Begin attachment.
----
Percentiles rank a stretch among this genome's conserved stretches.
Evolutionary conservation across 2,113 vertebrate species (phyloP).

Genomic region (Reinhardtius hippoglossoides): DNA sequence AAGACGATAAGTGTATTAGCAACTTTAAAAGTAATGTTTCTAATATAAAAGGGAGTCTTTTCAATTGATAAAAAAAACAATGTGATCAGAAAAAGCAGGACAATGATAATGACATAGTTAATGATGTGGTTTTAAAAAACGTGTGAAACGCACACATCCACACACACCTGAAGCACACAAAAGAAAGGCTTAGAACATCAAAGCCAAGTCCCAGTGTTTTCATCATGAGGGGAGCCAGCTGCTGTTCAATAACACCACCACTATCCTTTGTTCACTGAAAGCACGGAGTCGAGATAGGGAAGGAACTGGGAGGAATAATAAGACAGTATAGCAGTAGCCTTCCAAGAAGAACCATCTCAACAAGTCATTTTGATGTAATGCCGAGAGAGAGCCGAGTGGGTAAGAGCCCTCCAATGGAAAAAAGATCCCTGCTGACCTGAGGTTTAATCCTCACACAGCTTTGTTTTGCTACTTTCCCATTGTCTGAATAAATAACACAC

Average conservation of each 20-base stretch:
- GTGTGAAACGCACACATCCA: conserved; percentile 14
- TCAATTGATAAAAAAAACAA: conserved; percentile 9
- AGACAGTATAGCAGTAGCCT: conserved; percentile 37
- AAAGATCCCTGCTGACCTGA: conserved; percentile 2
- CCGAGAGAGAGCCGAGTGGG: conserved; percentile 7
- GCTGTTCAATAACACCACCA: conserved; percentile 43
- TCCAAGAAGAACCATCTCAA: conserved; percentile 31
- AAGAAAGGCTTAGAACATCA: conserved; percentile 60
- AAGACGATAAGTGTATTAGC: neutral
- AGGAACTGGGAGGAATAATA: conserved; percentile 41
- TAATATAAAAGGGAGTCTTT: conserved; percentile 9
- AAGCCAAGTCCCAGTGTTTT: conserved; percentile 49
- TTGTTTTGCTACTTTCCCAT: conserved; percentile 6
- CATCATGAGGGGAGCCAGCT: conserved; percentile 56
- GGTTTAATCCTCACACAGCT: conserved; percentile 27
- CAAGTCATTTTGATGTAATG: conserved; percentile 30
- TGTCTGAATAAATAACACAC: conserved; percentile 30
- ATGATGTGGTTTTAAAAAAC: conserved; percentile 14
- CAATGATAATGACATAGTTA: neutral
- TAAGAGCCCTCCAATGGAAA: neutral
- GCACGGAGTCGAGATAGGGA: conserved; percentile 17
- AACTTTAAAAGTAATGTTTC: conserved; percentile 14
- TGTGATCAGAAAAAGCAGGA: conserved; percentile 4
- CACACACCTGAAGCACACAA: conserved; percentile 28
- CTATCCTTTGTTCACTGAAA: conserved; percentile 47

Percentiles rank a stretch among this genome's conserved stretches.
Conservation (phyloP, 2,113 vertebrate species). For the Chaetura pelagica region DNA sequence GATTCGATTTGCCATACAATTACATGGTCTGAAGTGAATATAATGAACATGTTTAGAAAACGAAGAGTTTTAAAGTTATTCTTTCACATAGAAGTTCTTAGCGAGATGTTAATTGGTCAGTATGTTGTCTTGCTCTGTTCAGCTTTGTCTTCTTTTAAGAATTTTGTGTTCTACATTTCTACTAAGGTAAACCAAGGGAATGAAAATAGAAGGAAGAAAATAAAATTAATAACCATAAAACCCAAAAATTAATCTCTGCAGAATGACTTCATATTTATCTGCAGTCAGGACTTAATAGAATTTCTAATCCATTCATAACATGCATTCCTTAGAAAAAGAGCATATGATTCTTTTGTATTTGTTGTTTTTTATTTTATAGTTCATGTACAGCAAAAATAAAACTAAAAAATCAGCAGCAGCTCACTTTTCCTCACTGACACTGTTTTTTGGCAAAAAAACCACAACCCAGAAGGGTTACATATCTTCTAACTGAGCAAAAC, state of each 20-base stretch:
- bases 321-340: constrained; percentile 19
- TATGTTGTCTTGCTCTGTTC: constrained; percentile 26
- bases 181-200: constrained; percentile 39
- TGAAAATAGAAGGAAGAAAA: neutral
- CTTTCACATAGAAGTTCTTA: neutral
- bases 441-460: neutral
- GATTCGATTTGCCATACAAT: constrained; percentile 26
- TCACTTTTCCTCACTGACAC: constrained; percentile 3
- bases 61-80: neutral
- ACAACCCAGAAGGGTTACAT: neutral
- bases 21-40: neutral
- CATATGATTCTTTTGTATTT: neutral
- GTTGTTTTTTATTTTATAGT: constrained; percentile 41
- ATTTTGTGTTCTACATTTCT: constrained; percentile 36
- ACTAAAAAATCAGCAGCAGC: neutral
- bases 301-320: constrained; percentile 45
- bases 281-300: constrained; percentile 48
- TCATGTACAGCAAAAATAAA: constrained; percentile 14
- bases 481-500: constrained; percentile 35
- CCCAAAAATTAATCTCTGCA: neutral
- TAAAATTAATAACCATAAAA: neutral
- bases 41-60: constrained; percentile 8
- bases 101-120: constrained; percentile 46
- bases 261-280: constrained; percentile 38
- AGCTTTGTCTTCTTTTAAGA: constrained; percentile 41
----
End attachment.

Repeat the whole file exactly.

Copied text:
Percentiles rank a stretch among this genome's conserved stretches.
Evolutionary conservation across 2,113 vertebrate species (phyloP).

Genomic region (Reinhardtius hippoglossoides): DNA sequence AAGACGATAAGTGTATTAGCAACTTTAAAAGTAATGTTTCTAATATAAAAGGGAGTCTTTTCAATTGATAAAAAAAACAATGTGATCAGAAAAAGCAGGACAATGATAATGACATAGTTAATGATGTGGTTTTAAAAAACGTGTGAAACGCACACATCCACACACACCTGAAGCACACAAAAGAAAGGCTTAGAACATCAAAGCCAAGTCCCAGTGTTTTCATCATGAGGGGAGCCAGCTGCTGTTCAATAACACCACCACTATCCTTTGTTCACTGAAAGCACGGAGTCGAGATAGGGAAGGAACTGGGAGGAATAATAAGACAGTATAGCAGTAGCCTTCCAAGAAGAACCATCTCAACAAGTCATTTTGATGTAATGCCGAGAGAGAGCCGAGTGGGTAAGAGCCCTCCAATGGAAAAAAGATCCCTGCTGACCTGAGGTTTAATCCTCACACAGCTTTGTTTTGCTACTTTCCCATTGTCTGAATAAATAACACAC

Average conservation of each 20-base stretch:
- GTGTGAAACGCACACATCCA: conserved; percentile 14
- TCAATTGATAAAAAAAACAA: conserved; percentile 9
- AGACAGTATAGCAGTAGCCT: conserved; percentile 37
- AAAGATCCCTGCTGACCTGA: conserved; percentile 2
- CCGAGAGAGAGCCGAGTGGG: conserved; percentile 7
- GCTGTTCAATAACACCACCA: conserved; percentile 43
- TCCAAGAAGAACCATCTCAA: conserved; percentile 31
- AAGAAAGGCTTAGAACATCA: conserved; percentile 60
- AAGACGATAAGTGTATTAGC: neutral
- AGGAACTGGGAGGAATAATA: conserved; percentile 41
- TAATATAAAAGGGAGTCTTT: conserved; percentile 9
- AAGCCAAGTCCCAGTGTTTT: conserved; percentile 49
- TTGTTTTGCTACTTTCCCAT: conserved; percentile 6
- CATCATGAGGGGAGCCAGCT: conserved; percentile 56
- GGTTTAATCCTCACACAGCT: conserved; percentile 27
- CAAGTCATTTTGATGTAATG: conserved; percentile 30
- TGTCTGAATAAATAACACAC: conserved; percentile 30
- ATGATGTGGTTTTAAAAAAC: conserved; percentile 14
- CAATGATAATGACATAGTTA: neutral
- TAAGAGCCCTCCAATGGAAA: neutral
- GCACGGAGTCGAGATAGGGA: conserved; percentile 17
- AACTTTAAAAGTAATGTTTC: conserved; percentile 14
- TGTGATCAGAAAAAGCAGGA: conserved; percentile 4
- CACACACCTGAAGCACACAA: conserved; percentile 28
- CTATCCTTTGTTCACTGAAA: conserved; percentile 47

Percentiles rank a stretch among this genome's conserved stretches.
Conservation (phyloP, 2,113 vertebrate species). For the Chaetura pelagica region DNA sequence GATTCGATTTGCCATACAATTACATGGTCTGAAGTGAATATAATGAACATGTTTAGAAAACGAAGAGTTTTAAAGTTATTCTTTCACATAGAAGTTCTTAGCGAGATGTTAATTGGTCAGTATGTTGTCTTGCTCTGTTCAGCTTTGTCTTCTTTTAAGAATTTTGTGTTCTACATTTCTACTAAGGTAAACCAAGGGAATGAAAATAGAAGGAAGAAAATAAAATTAATAACCATAAAACCCAAAAATTAATCTCTGCAGAATGACTTCATATTTATCTGCAGTCAGGACTTAATAGAATTTCTAATCCATTCATAACATGCATTCCTTAGAAAAAGAGCATATGATTCTTTTGTATTTGTTGTTTTTTATTTTATAGTTCATGTACAGCAAAAATAAAACTAAAAAATCAGCAGCAGCTCACTTTTCCTCACTGACACTGTTTTTTGGCAAAAAAACCACAACCCAGAAGGGTTACATATCTTCTAACTGAGCAAAAC, state of each 20-base stretch:
- bases 321-340: constrained; percentile 19
- TATGTTGTCTTGCTCTGTTC: constrained; percentile 26
- bases 181-200: constrained; percentile 39
- TGAAAATAGAAGGAAGAAAA: neutral
- CTTTCACATAGAAGTTCTTA: neutral
- bases 441-460: neutral
- GATTCGATTTGCCATACAAT: constrained; percentile 26
- TCACTTTTCCTCACTGACAC: constrained; percentile 3
- bases 61-80: neutral
- ACAACCCAGAAGGGTTACAT: neutral
- bases 21-40: neutral
- CATATGATTCTTTTGTATTT: neutral
- GTTGTTTTTTATTTTATAGT: constrained; percentile 41
- ATTTTGTGTTCTACATTTCT: constrained; percentile 36
- ACTAAAAAATCAGCAGCAGC: neutral
- bases 301-320: constrained; percentile 45
- bases 281-300: constrained; percentile 48
- TCATGTACAGCAAAAATAAA: constrained; percentile 14
- bases 481-500: constrained; percentile 35
- CCCAAAAATTAATCTCTGCA: neutral
- TAAAATTAATAACCATAAAA: neutral
- bases 41-60: constrained; percentile 8
- bases 101-120: constrained; percentile 46
- bases 261-280: constrained; percentile 38
- AGCTTTGTCTTCTTTTAAGA: constrained; percentile 41